Blog Post

The black box

The black box

Even as one that identifies himself as a Digital Humanist, I often find it hard to accept using “out of the box” software for my own academic work. This is not because I am afraid or opposed to software in my own work, it is because I often cannot fully comprehend what goes on in that piece of software. I come from the more Hack less Yack school of DH, but even I have trouble understanding these large pieces of software of the web that could be used for some amazing Digital Humanities projects.

What do I mean exactly? Let’s take a piece of web based software that using Javascript is able to manipulate images, called Cropper ( Looking at the JS file in this piece of software, it spans over five thousand lines and involves hundreds of variables. Even tracing a single variable through the code requires some expert knowledge. With all my knowledge of programming and JS, I cannot understand why the jpeg is reformatted when it is placed in the canvas. While that might not matter to someone looking for a quick and easy way to crop an image, it matters to me. If I want to see if multiple versions of a painting change over time, like if an object in the painting moves to the right in subsequent versions, this particular piece of software would not allow me to see this type of information because it does not retain the original qualities of the jpeg.

So what can I do? I could write my own piece of software that would take all of these considerations in mind, but I doubt that would that be fruitful endeavor. First, it would take me an extremely long time to construct without utilizing a developer. I could use a developer, but that could be an expensive endeavor. Secondly, I doubt that it would be recognized as an academic endeavor (even though it is!) because we do not have models to evaluate software as scholarship in the humanities realm. It is my belief that the term collaboration needs to be expanded, that we should see more papers coauthored by computer scientists and humanists.  I am guilty of adopting the traditional humanities way of doing scholarship, so I am trying to spend more time in the CS department, attempting to open up conversation and to collaborate cross disciplinary. . Hopefully others are having this same type of trouble with utilizing software they don’t entirely understand.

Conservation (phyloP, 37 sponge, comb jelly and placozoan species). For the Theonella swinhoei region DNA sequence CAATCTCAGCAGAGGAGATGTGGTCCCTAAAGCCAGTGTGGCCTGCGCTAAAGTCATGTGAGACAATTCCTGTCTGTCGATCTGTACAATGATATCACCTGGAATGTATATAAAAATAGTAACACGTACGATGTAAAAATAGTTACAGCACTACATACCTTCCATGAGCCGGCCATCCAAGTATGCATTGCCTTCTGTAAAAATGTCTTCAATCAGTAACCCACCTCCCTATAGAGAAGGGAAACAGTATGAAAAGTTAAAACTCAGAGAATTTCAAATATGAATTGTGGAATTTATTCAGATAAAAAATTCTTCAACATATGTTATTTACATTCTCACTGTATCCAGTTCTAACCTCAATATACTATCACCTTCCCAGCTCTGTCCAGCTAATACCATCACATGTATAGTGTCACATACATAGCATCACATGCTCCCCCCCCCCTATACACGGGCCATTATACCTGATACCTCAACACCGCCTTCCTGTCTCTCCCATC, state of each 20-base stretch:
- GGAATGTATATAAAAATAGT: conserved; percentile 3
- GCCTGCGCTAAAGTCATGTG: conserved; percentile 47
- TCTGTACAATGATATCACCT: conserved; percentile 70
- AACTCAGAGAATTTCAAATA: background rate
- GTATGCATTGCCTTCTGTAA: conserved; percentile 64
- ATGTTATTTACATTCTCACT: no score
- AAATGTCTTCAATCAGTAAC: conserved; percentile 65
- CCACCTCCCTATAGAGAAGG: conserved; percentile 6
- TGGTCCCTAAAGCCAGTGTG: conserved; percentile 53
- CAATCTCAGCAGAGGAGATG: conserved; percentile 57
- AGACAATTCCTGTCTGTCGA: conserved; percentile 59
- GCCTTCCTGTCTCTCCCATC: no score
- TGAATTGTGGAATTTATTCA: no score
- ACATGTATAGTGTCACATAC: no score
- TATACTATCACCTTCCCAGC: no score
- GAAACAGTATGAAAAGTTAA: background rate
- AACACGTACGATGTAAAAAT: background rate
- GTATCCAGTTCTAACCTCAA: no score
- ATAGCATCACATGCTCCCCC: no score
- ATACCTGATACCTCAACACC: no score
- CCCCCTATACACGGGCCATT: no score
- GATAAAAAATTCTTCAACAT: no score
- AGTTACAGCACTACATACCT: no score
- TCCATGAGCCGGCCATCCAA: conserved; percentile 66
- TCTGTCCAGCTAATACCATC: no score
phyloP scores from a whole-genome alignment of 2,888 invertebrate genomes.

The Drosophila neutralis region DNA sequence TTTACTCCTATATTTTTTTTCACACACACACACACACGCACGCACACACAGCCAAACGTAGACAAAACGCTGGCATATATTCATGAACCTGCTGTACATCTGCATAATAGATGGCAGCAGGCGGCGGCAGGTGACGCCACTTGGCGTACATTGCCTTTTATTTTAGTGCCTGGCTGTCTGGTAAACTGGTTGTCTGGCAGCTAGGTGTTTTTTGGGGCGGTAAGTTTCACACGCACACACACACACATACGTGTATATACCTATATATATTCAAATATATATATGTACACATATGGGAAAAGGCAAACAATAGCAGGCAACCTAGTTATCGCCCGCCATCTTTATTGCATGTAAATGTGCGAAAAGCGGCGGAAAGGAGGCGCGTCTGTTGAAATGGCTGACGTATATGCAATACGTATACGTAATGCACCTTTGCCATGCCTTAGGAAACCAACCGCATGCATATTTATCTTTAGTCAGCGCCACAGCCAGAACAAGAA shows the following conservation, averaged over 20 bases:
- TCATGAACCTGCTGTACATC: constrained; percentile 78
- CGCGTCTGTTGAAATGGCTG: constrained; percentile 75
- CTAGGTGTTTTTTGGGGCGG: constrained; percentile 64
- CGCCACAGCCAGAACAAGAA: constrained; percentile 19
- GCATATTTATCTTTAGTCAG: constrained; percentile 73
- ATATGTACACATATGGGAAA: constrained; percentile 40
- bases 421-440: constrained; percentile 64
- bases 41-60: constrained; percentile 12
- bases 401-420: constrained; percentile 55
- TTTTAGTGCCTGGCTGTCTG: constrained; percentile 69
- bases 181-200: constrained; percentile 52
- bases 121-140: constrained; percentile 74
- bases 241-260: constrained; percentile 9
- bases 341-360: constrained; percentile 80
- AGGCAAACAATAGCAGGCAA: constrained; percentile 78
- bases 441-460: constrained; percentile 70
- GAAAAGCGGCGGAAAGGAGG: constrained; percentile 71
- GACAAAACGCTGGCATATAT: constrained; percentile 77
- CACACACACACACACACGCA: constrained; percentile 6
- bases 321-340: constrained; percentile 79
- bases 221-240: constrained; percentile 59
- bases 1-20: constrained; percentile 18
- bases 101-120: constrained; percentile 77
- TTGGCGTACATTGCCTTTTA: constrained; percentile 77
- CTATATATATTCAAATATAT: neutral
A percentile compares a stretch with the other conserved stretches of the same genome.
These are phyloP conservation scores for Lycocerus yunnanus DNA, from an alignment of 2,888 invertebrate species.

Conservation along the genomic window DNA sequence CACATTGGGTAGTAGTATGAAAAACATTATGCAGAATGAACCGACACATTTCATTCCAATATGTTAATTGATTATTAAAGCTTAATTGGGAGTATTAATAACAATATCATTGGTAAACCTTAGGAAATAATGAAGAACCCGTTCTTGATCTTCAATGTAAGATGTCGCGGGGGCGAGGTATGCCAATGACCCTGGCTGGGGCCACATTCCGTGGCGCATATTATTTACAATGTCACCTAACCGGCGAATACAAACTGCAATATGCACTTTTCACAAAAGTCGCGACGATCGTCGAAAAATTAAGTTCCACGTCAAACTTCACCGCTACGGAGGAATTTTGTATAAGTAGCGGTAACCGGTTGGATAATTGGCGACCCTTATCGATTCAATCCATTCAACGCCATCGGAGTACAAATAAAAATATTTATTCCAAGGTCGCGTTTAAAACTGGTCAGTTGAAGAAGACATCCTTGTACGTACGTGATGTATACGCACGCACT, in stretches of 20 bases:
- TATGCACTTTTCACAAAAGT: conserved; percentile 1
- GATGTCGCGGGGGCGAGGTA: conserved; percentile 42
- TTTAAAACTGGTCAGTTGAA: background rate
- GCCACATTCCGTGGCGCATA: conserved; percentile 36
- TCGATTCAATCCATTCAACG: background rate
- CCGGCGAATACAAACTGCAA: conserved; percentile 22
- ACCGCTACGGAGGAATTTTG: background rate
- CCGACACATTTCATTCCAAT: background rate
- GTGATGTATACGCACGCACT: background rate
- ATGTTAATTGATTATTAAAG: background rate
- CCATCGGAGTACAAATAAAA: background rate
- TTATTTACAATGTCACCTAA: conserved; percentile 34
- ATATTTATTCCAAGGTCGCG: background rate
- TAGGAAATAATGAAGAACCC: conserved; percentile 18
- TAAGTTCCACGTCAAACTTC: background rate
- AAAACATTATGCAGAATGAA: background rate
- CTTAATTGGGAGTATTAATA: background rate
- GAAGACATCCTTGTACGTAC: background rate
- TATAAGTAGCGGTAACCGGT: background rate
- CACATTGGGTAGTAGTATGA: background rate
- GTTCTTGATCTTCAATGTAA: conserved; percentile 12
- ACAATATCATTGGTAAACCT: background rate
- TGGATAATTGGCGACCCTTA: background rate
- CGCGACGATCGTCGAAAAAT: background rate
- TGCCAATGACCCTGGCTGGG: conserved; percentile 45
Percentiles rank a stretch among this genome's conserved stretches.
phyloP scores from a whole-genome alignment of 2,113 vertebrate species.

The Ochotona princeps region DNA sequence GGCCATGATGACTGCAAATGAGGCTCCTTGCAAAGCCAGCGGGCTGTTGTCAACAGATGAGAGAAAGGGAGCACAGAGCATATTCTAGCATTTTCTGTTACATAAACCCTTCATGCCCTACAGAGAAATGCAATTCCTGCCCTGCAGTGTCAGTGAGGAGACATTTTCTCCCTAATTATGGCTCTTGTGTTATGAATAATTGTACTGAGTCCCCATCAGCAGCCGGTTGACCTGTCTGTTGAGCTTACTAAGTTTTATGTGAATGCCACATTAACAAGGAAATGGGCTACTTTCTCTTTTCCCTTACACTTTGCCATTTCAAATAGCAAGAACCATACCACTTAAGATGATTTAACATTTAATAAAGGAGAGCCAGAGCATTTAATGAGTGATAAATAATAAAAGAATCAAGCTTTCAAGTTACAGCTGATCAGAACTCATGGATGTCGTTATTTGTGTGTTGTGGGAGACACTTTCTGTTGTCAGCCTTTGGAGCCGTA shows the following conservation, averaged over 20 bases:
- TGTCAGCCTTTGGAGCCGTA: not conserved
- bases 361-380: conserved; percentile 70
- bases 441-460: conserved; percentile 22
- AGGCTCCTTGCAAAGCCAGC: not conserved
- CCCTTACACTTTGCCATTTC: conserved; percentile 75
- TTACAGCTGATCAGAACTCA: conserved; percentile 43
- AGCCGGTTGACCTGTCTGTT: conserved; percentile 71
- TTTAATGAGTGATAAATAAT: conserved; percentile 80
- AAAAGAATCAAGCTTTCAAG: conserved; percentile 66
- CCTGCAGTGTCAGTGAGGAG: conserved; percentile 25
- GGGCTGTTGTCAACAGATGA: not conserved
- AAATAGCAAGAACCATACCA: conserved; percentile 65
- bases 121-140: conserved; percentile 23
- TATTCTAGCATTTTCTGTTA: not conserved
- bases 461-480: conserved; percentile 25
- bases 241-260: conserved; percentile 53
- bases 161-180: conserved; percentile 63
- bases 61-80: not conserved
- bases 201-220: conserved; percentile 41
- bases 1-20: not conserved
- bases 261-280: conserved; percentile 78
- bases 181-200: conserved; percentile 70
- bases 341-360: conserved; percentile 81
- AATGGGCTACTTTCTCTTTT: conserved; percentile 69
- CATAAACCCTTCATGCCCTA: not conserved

This is an interesting topic because in the humanities fields it is not so common to collobrate with others, but to create a computer program made up of a lot of lines of code it is very likely that you are working with a team. It is definitely worthwhile for humanists to consider whether working as a solitary scholar is how we should continue to research and innovate. As we do more digital work we will have to think about new ways to assess output and how developing digital tools factor into what "counts" as scholarship.

As for what you are going through -- it is certainly noble to try to develop all of your own tools, but I think in many cases you can use what is already out there and try your best to understand the underlying logic behind it, even if you don't identify all the variables. Keep coding!


I think that an enagement with the tools that are "out of the box" is an extremely fruitful area. Maybe my focus should shift from making tools into attempting to engage and problematize already made software! Thanks!



I am having a problem that is similar but not entirely the same -- between my different projects, I will often need to treat the same piece of software as a black box... or need to get under the hood and look through those 5000+ lines of code, which I don't really have the background to understand. I'm working on that, taking classes in the CS department at my school even as that's not my "home" department. (That's math, though my research projects tend to find a home in the interdisciplinary area that is Disability Studies.)

I'd be interested to read how your projects go, between CS and humanities.


I wonder what it would look like if we truly collaborated with Computer Scientists on a project, with a discussion on what those 5000 lines of code actually do. Would the comlications that a Humanitst bring to the table be too much for the computer scientists? Would there need to be much more funding in order to see a project like this through? I would love to see and I look to spend some more time in developing a grant application for a project like this.


That'd be really cool, I think, and it'd depend on the computer scientist in question -- you'd definitely need one with some interdisciplinary inclinations! In terms of funding... well, it'd take longer! I think that layperson-readable code comments would have some similarity to what you're looking for, though it'd not be quite the same thing.